Operational Changes Took Effect on May 1
The Lighthouse Visitor Center is now only open Fridays through Mondays; closed Tuesdays through Thursdays, including Thanksgiving. The Kenneth C. Patrick Visitor Center will be closed through late December, reopening weekends and holidays on December 28. More »
Visitor Center Winter Hours
Visitor Center Winter Hours took effect on Sunday, November 3, 2013. More »
Horseshoe Pond Restoration Project
In 2004, Point Reyes National Seashore proposed the restoration of natural hydrologic and shoreline process to the Horseshoe Pond area of the historic D-Ranch. Horseshoe Pond is a former 35-acre coastal lagoon situated on the north side of Drakes Beach between the Ken Patrick Visitor’s Center and the mouth of Drakes Estero. For hundreds of years, the Horseshoe Pond area functioned as a lagoon, controlled by the sand-dominated outlet to the west side of the beach interface. Horseshoe Pond was constructed as a road access to the hunting blind at the mouth of Drakes Estero in the late 1940s by filling across the sandy beach lagoon interface with upland fill. The facility has undergone major maintenance and modification since construction, including realignment in the 1970s and the installation of a cement spillway in the late 1980s.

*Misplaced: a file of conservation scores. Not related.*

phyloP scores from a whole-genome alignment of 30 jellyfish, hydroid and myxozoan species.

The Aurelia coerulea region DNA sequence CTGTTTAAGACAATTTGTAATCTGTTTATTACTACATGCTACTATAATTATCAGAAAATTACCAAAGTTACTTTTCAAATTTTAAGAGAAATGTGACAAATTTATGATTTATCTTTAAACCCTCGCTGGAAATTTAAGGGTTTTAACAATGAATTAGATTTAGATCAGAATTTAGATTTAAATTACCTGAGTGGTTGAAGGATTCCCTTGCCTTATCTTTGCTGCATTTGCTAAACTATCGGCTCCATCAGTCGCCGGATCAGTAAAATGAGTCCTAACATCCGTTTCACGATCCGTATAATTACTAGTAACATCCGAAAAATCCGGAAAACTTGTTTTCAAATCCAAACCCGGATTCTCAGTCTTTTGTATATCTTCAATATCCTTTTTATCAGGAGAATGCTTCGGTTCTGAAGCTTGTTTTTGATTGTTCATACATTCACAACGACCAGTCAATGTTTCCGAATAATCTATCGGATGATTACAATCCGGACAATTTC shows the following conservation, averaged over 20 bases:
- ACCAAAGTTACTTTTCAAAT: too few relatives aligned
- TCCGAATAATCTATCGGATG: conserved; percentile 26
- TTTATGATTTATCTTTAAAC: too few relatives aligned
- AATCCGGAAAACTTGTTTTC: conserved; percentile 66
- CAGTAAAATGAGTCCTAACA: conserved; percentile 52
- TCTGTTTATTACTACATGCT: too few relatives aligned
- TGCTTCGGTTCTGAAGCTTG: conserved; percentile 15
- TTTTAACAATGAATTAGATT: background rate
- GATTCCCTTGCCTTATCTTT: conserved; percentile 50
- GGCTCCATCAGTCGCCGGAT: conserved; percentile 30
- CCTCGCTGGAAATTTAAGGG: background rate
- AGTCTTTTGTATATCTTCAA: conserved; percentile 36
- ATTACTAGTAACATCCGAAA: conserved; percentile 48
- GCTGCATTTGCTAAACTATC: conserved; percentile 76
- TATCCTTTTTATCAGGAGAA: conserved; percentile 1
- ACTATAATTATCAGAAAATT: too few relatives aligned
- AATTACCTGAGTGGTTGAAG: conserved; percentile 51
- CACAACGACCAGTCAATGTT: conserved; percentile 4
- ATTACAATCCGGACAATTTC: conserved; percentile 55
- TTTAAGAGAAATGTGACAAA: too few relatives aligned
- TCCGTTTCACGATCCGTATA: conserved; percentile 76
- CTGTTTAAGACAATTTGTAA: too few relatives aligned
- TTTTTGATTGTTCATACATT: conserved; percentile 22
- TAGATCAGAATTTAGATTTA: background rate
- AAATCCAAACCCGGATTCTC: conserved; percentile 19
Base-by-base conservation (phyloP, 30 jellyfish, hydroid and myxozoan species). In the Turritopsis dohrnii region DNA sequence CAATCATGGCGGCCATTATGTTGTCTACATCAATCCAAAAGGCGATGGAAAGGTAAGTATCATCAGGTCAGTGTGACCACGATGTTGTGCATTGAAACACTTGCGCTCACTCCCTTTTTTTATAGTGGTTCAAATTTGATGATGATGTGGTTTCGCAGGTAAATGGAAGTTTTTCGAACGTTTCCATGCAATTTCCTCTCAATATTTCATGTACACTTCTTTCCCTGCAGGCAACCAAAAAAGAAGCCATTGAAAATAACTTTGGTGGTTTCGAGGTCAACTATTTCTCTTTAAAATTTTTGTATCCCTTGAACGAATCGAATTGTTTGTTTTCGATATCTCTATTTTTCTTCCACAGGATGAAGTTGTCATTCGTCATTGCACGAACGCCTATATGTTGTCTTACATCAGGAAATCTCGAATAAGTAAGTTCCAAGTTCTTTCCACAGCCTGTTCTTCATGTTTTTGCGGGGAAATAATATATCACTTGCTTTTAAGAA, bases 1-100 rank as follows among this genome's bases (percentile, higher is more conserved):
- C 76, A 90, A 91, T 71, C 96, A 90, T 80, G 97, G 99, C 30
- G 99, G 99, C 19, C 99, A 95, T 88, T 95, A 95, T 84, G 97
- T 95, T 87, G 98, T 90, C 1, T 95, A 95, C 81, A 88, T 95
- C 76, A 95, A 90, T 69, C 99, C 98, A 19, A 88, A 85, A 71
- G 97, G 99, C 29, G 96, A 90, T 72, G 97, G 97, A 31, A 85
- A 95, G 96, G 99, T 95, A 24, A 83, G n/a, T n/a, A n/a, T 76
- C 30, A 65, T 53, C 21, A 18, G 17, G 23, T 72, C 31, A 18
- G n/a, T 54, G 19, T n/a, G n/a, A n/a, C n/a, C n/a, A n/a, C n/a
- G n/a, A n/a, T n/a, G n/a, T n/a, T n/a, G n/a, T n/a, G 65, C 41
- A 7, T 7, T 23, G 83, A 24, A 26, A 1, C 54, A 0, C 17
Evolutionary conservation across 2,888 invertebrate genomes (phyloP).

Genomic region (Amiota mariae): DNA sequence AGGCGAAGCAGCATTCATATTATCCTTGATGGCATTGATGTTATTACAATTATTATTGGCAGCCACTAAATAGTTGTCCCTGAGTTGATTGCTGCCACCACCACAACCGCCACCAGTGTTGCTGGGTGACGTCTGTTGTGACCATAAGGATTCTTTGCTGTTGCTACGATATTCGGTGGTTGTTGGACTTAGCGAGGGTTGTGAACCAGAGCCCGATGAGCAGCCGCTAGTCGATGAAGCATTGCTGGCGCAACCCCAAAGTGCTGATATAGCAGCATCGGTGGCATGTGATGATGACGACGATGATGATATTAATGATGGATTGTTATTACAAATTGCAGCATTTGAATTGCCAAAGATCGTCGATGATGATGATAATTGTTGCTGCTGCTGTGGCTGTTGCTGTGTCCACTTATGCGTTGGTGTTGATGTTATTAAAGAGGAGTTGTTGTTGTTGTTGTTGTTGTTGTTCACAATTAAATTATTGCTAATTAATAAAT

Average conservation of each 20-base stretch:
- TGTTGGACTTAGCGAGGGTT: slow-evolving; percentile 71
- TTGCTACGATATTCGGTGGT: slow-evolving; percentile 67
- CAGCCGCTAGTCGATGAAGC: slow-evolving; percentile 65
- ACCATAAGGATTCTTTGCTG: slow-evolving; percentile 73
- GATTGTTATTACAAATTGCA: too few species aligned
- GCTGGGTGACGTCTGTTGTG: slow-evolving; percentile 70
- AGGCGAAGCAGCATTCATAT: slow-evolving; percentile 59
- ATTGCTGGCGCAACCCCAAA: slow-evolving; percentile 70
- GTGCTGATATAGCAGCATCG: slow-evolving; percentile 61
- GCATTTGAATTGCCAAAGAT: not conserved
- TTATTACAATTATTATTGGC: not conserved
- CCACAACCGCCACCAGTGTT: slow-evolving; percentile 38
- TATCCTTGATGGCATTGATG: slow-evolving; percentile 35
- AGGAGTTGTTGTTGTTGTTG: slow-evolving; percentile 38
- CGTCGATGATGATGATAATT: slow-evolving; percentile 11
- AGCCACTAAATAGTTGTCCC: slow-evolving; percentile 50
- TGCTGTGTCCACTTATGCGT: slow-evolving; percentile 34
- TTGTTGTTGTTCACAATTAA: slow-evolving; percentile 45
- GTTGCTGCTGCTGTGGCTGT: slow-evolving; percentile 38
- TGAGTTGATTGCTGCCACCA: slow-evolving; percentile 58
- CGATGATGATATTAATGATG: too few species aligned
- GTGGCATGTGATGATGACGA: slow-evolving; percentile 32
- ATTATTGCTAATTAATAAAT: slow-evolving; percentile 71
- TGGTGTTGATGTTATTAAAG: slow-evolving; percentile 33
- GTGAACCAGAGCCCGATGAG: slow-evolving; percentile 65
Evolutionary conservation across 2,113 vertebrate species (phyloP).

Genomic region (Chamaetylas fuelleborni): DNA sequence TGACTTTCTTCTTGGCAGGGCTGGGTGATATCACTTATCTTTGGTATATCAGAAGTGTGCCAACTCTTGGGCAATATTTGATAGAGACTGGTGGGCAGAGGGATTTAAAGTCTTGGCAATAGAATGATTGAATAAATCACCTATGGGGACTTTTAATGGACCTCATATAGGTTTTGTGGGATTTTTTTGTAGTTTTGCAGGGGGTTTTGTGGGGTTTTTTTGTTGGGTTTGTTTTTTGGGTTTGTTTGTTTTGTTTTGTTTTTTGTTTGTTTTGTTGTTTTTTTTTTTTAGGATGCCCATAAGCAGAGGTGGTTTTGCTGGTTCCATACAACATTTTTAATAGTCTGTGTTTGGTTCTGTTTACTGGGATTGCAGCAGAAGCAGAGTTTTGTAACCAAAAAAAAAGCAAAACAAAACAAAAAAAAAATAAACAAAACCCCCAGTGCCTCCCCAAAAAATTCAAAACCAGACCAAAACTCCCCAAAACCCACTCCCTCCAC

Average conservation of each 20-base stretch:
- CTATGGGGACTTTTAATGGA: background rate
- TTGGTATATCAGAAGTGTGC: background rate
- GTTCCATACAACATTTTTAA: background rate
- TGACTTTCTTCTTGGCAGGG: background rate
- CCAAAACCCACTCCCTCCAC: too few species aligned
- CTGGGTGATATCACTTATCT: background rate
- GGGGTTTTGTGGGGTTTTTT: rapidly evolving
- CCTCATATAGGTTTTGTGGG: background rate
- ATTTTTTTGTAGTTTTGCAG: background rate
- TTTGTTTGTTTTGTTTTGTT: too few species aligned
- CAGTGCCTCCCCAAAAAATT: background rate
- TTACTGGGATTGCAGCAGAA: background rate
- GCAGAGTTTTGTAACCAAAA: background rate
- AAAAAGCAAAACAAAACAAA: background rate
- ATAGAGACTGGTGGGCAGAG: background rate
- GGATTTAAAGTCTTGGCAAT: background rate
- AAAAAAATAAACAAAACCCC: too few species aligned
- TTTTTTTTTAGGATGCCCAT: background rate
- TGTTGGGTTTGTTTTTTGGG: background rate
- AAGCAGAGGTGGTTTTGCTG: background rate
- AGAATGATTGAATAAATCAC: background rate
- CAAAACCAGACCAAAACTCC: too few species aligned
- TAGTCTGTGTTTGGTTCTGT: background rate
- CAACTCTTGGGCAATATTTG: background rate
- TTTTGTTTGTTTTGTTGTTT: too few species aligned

The pond was part of the D-Ranch dairy operation acting as a water source and ultimate destination for much of the dairy waste. Constant maintenance of the dam facility was required as high seas constantly eroded and breached the dam facility. The pond breached in January 2002. The brackish waterbody was heavily influenced by tidal overwash into the pond area, as well as freshwater runoff. The configuration of the remaining dam structure prevented natural shoreline and hydrologic process from occurring at the site.
The objectives of the Horseshoe Pond Restoration Project were:
1. To restore natural hydrologic and coastal beach processes to the site,
This EA evaluates the potential environmental consequences of three alternative strategies for implementing the Horseshoe Pond Project.
Technical Background Reports
Botanical Survey Report - May 17, 2002 (1,344 KB PDF)
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Did You Know?
On the Cordell Bank, just 32 kilometers (20 miles) to the west of Point Reyes, there are deep-water corals that are 10 to 15 meters (33 to 50 feet) high and estimated to be over 1500 years old. More...